Extending from Yonkers to Peekskill, the Rivertowns are bohemian, creative, and packed with historic sites, parks, and natural attractions. If your kids can’t find happiness here, they’re just not trying.
Be a blockhead at the LEGOLAND Discovery Center, an indoor fantasyland in Yonkers’ Ridge Hill shopping center (39 Fitzgerald St 866-243-0770; www.legolanddiscoverycenter.com/westchester). Kids of all ages will go bonkers for the rides, play areas, and activity stations where they can do everything from build and race a LEGO car, ogle famous New York City landscapes made from LEGOs, and test their sharpshooting skills in the Ninjago Laser Tag Training Camp. Don’t miss the eye-popping 4D movie, complete with water effects. Book online to save money on the entry fee, and reserve an early slot (it opens at 10 am) before the field-trip and summer camp kids descend. Add lunch at one of the adjacent restaurants and a movie upstairs at the Loews for the perfect rainy-day fun time.
Anchored on the Hudson on the Yonkers waterfront, The Science Barge (99 Dock St 914-375-2151; www.groundworkhv.org/programs/sciencebarge) is a floating “urban farm” that promotes sustainable energy and agricultural process. There’s a hydroponic greenhouse, where plants sprout without soil, and solar panels and wind panels that make the barge’s electricity. On Art & Science Sundays (sponsored by the Junior League of Bronxville), kids ages 4 to 10 can build their own take-home hydroponic farms, make Japanese sock kites, or go crabbing off the pier. The gangplank is down from mid April to November; walk-ons are welcome on weekends from noon to 6 pm for a $5 suggested donation. The pier is also a popular fishing spot, so bring your poles.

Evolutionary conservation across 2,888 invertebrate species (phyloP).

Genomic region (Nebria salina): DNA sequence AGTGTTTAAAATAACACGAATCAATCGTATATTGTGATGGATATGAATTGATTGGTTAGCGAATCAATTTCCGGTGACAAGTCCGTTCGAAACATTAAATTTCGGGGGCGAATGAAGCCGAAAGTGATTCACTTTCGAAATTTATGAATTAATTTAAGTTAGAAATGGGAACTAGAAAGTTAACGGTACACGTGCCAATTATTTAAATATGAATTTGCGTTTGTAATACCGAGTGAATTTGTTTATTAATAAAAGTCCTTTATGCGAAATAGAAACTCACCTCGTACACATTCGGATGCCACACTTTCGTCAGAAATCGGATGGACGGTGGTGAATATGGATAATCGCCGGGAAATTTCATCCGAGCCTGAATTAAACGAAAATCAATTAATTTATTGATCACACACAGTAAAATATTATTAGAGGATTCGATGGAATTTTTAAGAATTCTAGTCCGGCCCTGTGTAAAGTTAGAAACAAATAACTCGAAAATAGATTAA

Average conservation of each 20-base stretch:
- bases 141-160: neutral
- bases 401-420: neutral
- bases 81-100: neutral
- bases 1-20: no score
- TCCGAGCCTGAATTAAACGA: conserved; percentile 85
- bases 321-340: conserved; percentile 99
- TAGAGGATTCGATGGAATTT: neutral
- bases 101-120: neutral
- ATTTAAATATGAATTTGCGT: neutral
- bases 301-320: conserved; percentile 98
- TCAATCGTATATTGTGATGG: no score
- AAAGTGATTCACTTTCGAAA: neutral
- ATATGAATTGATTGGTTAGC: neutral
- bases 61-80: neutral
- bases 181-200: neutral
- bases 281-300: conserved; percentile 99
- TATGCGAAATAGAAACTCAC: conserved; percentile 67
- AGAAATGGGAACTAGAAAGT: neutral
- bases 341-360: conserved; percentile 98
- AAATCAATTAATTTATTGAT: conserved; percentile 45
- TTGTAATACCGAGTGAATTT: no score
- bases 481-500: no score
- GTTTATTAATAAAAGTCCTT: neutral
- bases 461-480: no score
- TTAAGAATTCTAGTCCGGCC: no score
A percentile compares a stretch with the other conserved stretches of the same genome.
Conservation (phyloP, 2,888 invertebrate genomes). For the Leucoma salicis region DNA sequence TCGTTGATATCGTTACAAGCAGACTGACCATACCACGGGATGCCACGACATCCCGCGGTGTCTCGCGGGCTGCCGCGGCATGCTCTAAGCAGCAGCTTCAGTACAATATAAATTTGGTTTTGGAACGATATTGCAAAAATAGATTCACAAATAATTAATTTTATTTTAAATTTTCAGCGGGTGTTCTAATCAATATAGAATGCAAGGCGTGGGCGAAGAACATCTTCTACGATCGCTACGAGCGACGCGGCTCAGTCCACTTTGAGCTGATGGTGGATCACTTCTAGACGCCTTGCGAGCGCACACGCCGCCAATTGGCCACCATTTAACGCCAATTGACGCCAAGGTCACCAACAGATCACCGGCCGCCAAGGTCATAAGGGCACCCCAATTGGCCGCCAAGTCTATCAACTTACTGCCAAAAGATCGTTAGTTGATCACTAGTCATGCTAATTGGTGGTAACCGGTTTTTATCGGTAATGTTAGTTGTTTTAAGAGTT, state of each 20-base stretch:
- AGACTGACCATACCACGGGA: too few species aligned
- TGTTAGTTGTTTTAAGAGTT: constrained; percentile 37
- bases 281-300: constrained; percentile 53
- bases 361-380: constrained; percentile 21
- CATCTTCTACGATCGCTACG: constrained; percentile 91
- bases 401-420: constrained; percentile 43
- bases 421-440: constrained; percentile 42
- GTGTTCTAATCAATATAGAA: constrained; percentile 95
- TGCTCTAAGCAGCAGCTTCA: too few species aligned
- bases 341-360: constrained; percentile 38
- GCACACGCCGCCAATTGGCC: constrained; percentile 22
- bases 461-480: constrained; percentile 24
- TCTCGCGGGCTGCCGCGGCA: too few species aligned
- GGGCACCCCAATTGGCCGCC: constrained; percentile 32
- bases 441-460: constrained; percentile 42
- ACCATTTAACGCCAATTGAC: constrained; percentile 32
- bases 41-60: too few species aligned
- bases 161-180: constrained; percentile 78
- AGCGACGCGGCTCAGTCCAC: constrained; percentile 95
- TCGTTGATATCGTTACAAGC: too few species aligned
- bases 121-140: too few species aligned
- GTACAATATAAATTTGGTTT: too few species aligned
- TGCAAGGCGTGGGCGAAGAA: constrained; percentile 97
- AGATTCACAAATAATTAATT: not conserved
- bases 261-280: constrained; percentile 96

The Hudson River Museum in Yonkers (511 Warburton Ave 914-963-4550; www.hrm.org) hosts a bounty of family-oriented activities, from art and science clinics to puppet shows and tea parties. But the star of the show, if you will, is the Andrus Planetarium’s new Megastar telescope. This powerful sky-gazer projects millions of stars onto the planetarium dome, giving the sense of being in a scene from Guardians of the Galaxy. Weekend star shows are tailored for all ages. Tickets are $4 for adults, $2 for kids, but the Friday night planetarium show is free. Before or after, enjoy the museum’s other attractions, particularly the Red Grooms Bookstore (it’s like walking into a real-life cartoon), Hudson Riverama, and the huge, 24-room dollhouse housed at Glenview, a breathtakingly restored 19th-century mansion attached to the museum. The holidays are especially magical here, when Glenview is all dolled up for Christmas.
Farther north in Dobbs Ferry, Curious-on-Hudson (145 Palisades St 914-412-8393; www.curiousonhudson.com) is housed in several airy, loft-like rooms, full of books and art, in a renovated brewery. Founder Adele Falco finds experts in various fields, from fiber arts to engineering, to lead kids in grades 3 and up through hands-on workshops in an ever-changing menu of subjects like wood-working, architecture, robotics, computer coding, and even comedy improv. “Curiologists” teach preschoolers science basics, while “You Go (Far!), Girl” is an engineering class for girls. No wonder parents from as far as Rye are bringing their children to get curious. Classes start at as little as $25.